Mozambique: Is Witness Clause in Electoral Law Being Abused?

Maputo — Representatives of neighbourhood structures in Maputo city and province on Friday protested at alleged abuses of a clause in the electoral legislation that allows would-be voters, who have no documentation, to use witnesses to identify them to voter registration brigades.

Citizens wishing to register as voters should present the registration brigade with their identity card, passport, or any other recognised document which contains a photograph, signature or fingerprint. But, in cases where they have no documents at all, they are allowed to call upon witnesses to vouch for their identity.

These witnesses may be religious or traditional authorities, or two people who have already registered at the same registration post.

But, at a meeting on Friday with members of the Natonal Elections Commission (CNE), claims were made that the clause on witnesses allows "illicit" situations. It was claimed that the same people were acting as witnesses for up to ten different people, who were supposedly relatives or neighbours.

A man named Joao Magaia, from the Maputo neighburhood of Albasini claimed that the resort to witnesses was causing "a lot of confusion". He noted that there has been a major effort by the Civic Identification Directorate to ensure that Maputo citizens have access to identification documents, and so there was little justification for frequent resort to witnesses.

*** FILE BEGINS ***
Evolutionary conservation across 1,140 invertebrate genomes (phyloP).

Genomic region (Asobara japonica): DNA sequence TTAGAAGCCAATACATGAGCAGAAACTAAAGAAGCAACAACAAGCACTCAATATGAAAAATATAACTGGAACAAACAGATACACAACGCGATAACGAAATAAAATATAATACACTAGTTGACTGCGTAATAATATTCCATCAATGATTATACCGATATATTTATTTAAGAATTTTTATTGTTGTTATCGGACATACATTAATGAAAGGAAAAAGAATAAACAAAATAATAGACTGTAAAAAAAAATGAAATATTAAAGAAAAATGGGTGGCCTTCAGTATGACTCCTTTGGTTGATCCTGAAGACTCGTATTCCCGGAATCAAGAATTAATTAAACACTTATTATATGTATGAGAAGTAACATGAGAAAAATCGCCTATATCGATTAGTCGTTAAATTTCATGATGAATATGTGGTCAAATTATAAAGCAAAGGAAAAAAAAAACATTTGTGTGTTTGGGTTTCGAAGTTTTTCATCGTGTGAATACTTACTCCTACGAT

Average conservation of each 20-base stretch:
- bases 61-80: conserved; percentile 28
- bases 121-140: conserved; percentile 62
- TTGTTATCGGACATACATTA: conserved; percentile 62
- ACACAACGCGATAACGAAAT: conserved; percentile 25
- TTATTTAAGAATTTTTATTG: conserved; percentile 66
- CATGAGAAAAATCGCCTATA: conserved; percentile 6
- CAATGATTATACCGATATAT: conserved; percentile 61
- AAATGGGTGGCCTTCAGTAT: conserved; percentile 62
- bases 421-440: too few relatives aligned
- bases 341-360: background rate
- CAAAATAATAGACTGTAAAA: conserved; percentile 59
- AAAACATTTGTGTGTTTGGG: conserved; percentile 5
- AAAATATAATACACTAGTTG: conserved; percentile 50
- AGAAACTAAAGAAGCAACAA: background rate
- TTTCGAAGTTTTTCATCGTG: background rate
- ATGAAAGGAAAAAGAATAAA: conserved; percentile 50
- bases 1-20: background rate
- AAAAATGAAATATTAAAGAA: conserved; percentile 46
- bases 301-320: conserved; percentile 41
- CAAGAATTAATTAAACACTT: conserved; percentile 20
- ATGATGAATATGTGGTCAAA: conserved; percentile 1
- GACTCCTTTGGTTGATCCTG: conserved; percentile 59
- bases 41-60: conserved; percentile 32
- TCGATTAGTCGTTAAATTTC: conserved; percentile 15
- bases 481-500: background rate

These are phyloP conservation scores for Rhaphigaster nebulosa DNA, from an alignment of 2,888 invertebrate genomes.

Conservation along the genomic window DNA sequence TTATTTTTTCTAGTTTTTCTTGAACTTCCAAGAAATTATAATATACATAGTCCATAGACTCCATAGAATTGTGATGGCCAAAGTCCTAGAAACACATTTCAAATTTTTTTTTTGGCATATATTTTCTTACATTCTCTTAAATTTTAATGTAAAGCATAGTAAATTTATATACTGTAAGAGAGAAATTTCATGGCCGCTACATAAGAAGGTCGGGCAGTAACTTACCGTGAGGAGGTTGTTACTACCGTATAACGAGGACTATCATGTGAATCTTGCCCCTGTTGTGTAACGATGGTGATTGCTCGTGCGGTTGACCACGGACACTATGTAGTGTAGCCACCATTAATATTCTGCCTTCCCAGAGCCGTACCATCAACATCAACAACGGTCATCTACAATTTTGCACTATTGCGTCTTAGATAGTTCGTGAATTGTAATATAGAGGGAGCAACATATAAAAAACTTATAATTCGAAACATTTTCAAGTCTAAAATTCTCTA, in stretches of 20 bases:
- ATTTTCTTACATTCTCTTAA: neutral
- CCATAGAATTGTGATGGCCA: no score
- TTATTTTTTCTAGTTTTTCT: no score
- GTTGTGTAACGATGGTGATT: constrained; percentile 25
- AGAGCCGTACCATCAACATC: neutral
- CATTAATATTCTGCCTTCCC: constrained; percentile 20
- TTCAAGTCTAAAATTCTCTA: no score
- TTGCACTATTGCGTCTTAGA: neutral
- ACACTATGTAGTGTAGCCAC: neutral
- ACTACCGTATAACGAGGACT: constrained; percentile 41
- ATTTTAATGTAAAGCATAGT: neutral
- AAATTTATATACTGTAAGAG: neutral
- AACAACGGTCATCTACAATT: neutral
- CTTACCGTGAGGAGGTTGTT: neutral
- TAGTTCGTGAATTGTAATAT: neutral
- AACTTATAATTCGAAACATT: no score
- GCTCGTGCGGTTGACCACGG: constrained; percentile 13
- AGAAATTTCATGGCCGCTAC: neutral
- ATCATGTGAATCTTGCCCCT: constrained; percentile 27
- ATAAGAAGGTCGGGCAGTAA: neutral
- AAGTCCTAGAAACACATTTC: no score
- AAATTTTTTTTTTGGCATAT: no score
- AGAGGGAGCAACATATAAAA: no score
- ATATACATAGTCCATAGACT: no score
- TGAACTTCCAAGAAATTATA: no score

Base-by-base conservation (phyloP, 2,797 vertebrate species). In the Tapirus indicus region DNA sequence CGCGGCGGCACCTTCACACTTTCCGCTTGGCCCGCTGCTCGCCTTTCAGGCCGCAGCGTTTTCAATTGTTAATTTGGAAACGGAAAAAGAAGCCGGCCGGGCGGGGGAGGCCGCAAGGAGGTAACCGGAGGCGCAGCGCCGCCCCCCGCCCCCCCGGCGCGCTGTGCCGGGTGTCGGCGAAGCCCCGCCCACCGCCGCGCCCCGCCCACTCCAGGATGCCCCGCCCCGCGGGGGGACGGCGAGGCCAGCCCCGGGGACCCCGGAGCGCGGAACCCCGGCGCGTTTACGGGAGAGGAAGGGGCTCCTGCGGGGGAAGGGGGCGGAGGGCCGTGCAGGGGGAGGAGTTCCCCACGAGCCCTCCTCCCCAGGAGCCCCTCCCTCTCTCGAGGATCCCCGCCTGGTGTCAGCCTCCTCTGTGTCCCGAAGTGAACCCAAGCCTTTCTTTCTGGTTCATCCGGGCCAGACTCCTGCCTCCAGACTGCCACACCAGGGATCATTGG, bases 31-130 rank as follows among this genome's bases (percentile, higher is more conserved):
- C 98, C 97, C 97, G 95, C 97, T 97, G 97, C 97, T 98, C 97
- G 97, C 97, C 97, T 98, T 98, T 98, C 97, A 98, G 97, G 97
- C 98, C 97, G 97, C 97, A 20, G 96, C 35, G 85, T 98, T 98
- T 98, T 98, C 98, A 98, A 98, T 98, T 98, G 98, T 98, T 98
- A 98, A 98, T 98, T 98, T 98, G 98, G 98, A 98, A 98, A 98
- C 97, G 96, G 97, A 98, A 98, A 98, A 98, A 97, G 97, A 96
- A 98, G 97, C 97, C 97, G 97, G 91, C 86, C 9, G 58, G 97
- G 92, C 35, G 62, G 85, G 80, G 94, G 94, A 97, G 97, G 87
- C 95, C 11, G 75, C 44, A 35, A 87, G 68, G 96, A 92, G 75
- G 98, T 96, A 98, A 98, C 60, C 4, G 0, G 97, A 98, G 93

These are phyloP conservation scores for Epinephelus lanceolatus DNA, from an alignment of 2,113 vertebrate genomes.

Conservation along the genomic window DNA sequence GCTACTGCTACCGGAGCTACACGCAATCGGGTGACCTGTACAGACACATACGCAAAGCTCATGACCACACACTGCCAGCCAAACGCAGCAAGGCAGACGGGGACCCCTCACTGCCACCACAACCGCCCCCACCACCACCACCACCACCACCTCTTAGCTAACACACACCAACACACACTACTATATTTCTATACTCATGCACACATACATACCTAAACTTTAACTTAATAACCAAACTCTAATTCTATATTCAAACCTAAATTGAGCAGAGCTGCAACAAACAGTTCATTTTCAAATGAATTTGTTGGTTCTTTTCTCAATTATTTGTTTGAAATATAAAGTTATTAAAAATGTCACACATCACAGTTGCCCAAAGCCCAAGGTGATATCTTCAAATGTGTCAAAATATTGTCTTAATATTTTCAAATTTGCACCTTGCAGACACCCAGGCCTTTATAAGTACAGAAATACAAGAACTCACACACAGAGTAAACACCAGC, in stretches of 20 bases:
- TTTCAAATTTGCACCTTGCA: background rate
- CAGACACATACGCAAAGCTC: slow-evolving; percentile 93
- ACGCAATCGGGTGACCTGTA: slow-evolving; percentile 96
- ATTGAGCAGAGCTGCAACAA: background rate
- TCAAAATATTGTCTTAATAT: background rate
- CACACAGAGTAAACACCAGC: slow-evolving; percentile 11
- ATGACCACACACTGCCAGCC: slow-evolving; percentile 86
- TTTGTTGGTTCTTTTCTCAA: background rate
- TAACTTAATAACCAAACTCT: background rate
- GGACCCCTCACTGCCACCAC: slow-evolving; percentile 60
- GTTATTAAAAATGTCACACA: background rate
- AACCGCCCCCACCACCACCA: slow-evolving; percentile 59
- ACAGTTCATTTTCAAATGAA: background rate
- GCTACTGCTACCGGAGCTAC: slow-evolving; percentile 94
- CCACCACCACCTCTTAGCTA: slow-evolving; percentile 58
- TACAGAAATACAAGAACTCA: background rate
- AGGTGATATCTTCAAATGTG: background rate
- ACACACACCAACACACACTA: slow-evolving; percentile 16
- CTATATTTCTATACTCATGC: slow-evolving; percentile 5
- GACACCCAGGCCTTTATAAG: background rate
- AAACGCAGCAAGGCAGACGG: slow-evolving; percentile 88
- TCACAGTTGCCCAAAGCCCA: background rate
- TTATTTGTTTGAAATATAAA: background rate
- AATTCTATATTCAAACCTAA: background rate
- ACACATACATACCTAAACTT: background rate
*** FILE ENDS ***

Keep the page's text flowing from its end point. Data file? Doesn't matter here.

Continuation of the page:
He feared that the use of witnesses could be a ploy to obtain voter cards for foreigners, including those living in the country illegally. There were cases of people attempting to register who could not even give their address. When asked they could not give the number of their houses, or the blocks where they supposedly lived.

Other participants at the meeting protested that, even n Maputo City, there are still problems with the electricity supply needed by the registration brigades. A man named Dionisio Carlos said that in the schools used as registration posts, the pre-paid electricity meters sometimes ran out of money, and the brigades did not have the funds to recharge them.

In these cases, the brigades had to take their computers to the district headquarters to recharge them. People queuing up to register went home disappointed, and with no certainty as to when the registration post would open again. Carlos believed this accounted for the poor turn-out at Maputo City registration posts.

CNE spokesperson Paulo Cuinica said the CNE was aware of these problems - but because the 15 October general elections have to be held, even with the few resources available, there was no alternative but to press on.

Cuinica was optimistic. He said that at the same stage in the registration in 2014, in the run-up to the previous general elections, rather more than 22,000 voters had been registered in Maputo City. This year, the city registration was already 31,348.

Nonetheless this is still only 36.79 per cent of the target figure of 120,655. At the current registration rate, Maputo city will register less than 70,000 new voters.

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